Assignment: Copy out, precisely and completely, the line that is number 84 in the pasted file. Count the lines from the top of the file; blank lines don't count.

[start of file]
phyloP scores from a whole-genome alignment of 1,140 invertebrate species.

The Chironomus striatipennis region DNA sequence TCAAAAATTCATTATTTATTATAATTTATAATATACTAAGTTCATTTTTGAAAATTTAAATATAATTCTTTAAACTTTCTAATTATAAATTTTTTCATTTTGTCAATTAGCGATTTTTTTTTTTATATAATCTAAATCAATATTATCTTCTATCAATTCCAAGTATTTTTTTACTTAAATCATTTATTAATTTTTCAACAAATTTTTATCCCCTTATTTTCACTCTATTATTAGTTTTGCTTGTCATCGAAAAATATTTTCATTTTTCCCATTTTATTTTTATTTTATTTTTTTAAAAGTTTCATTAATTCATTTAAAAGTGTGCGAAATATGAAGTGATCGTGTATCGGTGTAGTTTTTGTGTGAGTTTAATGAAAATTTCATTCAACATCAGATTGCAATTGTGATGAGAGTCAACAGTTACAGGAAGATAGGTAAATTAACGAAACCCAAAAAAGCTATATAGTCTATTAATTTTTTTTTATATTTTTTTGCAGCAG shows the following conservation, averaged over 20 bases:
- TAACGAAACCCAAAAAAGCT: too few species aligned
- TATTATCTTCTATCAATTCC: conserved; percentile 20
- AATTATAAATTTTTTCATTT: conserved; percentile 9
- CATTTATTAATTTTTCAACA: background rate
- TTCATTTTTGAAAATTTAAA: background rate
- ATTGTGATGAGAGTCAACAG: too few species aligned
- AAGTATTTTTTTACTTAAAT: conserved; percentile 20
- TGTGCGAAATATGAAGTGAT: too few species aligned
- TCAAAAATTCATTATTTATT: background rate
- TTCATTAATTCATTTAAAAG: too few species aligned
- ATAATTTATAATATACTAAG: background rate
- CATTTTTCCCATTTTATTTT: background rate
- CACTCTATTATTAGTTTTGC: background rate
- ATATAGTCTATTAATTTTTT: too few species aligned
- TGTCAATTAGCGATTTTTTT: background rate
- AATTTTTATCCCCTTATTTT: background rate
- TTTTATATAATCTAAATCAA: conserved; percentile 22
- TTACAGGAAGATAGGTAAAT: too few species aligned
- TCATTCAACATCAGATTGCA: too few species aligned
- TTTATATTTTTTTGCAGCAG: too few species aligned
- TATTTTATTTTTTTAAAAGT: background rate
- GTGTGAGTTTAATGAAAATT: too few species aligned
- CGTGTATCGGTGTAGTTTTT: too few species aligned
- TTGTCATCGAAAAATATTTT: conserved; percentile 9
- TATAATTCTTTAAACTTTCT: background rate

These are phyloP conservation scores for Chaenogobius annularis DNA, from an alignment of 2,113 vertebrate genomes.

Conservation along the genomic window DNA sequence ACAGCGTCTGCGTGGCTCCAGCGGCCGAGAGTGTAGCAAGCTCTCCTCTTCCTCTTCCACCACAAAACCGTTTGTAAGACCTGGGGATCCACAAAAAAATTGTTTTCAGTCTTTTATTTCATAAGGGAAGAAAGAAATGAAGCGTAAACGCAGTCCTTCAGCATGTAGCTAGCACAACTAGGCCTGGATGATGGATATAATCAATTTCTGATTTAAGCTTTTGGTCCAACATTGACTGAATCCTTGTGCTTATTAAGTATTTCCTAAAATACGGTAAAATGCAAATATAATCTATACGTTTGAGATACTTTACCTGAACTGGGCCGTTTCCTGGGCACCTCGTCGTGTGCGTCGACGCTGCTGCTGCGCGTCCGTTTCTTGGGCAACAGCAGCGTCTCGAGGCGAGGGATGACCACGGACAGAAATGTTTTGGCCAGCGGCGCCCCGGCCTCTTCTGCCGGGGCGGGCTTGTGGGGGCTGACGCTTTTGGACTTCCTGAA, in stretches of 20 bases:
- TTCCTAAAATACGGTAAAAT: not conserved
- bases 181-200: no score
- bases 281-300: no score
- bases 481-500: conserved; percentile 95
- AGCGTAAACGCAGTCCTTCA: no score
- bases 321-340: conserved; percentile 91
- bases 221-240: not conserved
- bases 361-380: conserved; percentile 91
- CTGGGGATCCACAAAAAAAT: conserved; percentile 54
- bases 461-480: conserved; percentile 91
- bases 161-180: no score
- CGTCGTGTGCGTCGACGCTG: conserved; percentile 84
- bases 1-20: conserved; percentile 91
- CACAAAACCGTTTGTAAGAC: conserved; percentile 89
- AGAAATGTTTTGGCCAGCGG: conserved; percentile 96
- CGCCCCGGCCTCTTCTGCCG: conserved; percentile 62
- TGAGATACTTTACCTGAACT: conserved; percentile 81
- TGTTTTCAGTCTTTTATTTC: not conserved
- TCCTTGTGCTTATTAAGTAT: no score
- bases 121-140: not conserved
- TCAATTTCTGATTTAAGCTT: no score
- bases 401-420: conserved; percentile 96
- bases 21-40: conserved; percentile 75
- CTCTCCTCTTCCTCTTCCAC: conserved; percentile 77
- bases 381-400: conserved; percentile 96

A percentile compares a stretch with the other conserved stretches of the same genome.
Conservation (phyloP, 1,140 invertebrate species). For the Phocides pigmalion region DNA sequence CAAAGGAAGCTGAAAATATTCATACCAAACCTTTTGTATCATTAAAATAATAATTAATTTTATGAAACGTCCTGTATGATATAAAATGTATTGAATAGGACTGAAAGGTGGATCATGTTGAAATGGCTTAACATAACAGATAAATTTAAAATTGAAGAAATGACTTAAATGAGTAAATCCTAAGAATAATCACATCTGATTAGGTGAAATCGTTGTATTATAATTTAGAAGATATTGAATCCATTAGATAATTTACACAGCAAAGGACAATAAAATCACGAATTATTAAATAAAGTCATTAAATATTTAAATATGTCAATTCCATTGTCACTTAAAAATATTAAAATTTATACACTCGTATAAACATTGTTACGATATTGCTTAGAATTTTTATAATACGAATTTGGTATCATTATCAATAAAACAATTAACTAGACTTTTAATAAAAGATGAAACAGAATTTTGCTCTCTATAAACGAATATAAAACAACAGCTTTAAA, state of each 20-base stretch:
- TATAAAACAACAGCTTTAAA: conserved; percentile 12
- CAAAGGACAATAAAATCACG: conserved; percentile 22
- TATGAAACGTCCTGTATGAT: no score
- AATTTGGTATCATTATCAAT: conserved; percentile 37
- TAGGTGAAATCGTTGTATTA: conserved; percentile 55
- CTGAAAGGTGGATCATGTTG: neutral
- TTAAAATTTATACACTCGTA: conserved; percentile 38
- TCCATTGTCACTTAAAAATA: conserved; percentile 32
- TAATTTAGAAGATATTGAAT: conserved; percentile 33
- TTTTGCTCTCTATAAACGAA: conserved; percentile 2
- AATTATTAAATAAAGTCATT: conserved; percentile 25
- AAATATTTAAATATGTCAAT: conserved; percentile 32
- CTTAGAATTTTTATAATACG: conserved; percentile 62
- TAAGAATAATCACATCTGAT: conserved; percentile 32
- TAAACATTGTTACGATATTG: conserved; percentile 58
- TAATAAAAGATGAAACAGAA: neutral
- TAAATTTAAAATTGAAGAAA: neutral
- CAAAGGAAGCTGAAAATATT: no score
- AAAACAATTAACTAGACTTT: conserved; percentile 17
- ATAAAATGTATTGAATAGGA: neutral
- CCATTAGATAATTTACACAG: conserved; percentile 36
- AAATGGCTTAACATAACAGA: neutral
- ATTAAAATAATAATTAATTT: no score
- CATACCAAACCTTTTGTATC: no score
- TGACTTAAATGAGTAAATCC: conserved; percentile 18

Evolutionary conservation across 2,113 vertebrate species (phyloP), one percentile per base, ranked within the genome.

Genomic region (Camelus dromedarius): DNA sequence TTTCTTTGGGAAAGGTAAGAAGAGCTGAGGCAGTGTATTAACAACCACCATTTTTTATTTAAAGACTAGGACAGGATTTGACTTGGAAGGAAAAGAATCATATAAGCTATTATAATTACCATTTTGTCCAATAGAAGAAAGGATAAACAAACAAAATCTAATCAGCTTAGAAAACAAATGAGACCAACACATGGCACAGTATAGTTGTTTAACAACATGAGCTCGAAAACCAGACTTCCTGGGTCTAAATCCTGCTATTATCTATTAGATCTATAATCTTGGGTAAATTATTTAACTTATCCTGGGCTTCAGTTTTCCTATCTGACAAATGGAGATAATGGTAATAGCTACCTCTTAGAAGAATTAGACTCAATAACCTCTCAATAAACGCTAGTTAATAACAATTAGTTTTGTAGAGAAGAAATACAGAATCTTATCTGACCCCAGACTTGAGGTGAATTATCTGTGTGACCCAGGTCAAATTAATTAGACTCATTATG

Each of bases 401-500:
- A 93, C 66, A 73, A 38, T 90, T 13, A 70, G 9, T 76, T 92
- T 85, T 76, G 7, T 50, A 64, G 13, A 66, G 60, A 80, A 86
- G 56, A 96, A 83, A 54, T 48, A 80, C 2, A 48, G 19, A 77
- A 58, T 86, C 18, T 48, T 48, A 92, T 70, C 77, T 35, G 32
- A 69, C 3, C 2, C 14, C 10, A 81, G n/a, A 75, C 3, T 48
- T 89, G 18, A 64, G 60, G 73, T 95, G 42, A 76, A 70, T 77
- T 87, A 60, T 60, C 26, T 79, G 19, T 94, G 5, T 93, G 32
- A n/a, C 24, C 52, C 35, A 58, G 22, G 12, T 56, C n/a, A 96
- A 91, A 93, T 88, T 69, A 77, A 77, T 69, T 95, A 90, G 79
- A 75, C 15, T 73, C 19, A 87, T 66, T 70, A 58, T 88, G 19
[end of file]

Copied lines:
Each of bases 401-500: